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Canine Influenza Information

September 2, 2013

By now, we are sure you have heard some things about canine influenza. We are taking this time to provide you with some accurate information to help you better protect your beloved pet.

What is canine influenza?
Just like the human "flu", canine influenza is highly contagious. Virtually every dog exposed to the virus will be infected. This is because the virus is fairly new, and unless a dog has already had the illness and recovered, there is no natural immunity to it. Currently 30 states have reported cases of canine influenza. The virus does ONLY affect dogs.

The canine influenza virus is spread through direct contact (kissing, licking); through the air (coughing or sneezing), and via contaminated surfaces you touch a contaminated surface or dog and then pet your dog).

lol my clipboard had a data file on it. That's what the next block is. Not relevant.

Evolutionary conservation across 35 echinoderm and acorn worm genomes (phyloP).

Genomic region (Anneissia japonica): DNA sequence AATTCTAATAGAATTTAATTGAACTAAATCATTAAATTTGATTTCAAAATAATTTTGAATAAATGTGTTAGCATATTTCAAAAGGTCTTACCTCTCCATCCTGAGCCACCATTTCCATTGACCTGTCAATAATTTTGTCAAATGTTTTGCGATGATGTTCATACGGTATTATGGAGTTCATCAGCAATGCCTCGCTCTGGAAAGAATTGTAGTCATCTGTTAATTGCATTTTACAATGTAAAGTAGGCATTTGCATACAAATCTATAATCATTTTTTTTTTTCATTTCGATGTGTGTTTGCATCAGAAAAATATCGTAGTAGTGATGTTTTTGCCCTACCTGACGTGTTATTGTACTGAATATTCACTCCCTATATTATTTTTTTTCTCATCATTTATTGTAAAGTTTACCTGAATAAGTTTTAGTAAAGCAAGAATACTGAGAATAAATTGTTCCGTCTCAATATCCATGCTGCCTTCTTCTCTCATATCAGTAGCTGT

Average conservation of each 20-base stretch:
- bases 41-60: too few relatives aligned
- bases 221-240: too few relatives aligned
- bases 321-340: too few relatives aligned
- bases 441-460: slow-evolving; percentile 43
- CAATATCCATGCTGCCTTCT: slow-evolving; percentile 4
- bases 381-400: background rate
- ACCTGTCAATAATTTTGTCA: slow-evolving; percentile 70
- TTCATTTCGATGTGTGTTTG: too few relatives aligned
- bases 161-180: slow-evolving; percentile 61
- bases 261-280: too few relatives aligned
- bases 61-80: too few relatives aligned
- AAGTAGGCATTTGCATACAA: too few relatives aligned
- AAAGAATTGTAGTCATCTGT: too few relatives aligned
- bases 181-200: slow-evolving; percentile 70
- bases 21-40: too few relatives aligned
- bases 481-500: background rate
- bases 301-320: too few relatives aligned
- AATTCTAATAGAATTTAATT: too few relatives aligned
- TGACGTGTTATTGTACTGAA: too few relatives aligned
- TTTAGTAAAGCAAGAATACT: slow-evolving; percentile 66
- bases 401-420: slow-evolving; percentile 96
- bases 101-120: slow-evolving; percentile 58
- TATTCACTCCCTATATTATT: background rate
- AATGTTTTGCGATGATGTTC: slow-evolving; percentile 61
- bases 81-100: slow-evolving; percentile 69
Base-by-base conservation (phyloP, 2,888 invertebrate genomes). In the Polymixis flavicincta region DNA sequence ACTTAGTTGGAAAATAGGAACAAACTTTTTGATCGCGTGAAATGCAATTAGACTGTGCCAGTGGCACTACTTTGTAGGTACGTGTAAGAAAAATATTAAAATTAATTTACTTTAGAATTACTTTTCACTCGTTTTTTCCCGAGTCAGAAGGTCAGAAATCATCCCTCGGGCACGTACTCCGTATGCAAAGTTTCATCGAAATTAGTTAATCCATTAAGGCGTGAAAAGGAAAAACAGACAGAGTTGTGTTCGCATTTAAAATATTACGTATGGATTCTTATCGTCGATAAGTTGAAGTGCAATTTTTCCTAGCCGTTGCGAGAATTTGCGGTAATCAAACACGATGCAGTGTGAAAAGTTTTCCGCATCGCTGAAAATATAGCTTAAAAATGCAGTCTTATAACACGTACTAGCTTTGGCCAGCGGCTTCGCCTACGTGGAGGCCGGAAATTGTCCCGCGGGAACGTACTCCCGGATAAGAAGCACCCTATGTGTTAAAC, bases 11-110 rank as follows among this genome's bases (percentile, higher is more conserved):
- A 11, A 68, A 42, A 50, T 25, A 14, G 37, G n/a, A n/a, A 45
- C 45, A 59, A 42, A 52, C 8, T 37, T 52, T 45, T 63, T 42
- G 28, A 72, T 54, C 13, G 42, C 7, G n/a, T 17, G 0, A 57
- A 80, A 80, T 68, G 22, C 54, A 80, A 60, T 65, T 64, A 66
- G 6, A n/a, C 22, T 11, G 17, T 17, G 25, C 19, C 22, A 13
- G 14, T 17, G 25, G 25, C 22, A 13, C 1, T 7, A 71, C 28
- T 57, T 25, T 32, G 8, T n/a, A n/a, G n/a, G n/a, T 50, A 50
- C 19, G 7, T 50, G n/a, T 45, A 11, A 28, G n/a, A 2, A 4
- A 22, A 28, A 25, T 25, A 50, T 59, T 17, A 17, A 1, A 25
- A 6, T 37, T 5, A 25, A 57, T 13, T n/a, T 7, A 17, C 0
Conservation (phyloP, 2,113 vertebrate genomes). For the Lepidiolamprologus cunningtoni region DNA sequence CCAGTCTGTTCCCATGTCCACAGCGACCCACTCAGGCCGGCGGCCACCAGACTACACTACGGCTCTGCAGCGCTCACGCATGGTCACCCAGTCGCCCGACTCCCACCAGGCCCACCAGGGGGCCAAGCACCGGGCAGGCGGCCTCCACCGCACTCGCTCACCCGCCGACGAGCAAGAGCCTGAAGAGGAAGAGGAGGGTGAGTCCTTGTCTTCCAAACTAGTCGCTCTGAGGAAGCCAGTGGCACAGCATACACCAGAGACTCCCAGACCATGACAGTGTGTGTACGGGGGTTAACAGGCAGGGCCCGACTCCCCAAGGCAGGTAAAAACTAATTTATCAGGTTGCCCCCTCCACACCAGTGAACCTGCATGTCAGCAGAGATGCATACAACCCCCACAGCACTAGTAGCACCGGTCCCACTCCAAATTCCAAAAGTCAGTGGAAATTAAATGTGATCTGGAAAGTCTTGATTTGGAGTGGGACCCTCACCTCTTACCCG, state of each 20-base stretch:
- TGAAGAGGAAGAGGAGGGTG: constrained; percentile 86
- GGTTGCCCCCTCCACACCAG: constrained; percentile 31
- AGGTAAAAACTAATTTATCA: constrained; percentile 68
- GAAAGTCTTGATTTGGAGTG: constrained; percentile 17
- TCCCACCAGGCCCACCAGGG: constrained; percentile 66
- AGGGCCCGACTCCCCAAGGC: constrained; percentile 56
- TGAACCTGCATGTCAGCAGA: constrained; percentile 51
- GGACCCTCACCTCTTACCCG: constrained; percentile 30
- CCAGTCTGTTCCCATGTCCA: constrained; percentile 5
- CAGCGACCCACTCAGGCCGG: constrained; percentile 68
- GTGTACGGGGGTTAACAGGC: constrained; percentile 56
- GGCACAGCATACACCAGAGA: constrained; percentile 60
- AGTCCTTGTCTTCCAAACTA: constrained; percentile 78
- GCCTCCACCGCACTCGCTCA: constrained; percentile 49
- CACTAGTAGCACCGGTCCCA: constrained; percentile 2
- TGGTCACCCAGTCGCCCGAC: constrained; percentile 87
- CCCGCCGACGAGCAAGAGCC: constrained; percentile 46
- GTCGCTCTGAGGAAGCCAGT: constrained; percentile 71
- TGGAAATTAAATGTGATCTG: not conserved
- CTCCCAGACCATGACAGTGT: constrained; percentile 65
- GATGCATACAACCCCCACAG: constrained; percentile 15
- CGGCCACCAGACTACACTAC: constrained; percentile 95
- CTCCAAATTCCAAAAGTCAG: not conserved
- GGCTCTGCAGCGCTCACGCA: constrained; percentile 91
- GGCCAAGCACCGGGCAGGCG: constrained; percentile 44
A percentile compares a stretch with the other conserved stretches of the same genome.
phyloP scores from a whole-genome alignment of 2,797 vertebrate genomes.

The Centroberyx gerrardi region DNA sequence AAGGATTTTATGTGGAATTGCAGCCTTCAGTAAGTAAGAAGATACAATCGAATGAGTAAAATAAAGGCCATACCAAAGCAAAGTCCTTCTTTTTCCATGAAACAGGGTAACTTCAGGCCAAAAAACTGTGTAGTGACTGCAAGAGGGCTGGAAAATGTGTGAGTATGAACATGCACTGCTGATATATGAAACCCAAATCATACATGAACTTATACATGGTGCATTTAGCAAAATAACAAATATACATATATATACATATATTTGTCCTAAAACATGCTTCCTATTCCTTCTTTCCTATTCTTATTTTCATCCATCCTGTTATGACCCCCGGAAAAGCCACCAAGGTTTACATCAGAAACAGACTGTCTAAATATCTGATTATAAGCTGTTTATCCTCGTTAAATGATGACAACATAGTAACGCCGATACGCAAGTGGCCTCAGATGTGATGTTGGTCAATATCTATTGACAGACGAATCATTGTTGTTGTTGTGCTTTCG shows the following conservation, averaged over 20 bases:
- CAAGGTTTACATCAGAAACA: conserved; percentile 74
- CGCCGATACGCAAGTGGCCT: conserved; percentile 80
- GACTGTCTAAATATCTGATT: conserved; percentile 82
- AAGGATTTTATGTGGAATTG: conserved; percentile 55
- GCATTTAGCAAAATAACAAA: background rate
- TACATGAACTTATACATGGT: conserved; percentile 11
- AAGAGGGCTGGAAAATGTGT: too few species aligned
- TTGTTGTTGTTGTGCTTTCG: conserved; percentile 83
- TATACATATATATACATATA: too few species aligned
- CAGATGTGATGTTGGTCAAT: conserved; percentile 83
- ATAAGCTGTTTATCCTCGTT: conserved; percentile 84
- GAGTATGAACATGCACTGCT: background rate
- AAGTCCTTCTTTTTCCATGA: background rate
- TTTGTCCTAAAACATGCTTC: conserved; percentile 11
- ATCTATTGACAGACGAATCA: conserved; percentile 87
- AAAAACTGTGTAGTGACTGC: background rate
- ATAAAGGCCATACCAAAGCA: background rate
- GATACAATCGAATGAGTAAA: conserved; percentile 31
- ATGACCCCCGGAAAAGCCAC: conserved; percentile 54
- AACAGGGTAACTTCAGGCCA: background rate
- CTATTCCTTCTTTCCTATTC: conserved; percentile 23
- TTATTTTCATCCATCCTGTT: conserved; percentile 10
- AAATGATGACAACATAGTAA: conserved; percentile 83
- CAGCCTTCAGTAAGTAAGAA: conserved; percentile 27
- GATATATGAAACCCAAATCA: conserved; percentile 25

Asymptomatic dogs can be carriers.

Does your dog:
- Board at a kennel (Some kennels are requiring the vaccine)?
- Attend doggie daycare or group training?
- Visit a groomer?
- Go to the dog park?
- Come in contact with other dogs?

If you answered yes to any of the above, then your dog may be at risk. We recommend that if your pet receives a kennel cough vaccine, then your pet should be vaccinated against the canine influenza virus.

Canine influenza causes non specific upper respiratory symptoms including coughing, fever, nasal discharge, and lack of energy or appetite. The most common sign is a persistent cough which can be moist or dry, similar to what is seen with kennel cough. It can often be difficult to diagnose due to the similarity. Therefore, the best treatment is prevention.

We are now carrying the Canine Influenza Vaccine H3N8. The initial vaccination requires 2 doses, 2-4 weeks apart, followed by annual revaccination. It is our goal to keep you informed so that you may provide the best health care for your pet as possible. Please contact us if you are interested in learning more, or scheduling an appointment for vaccination

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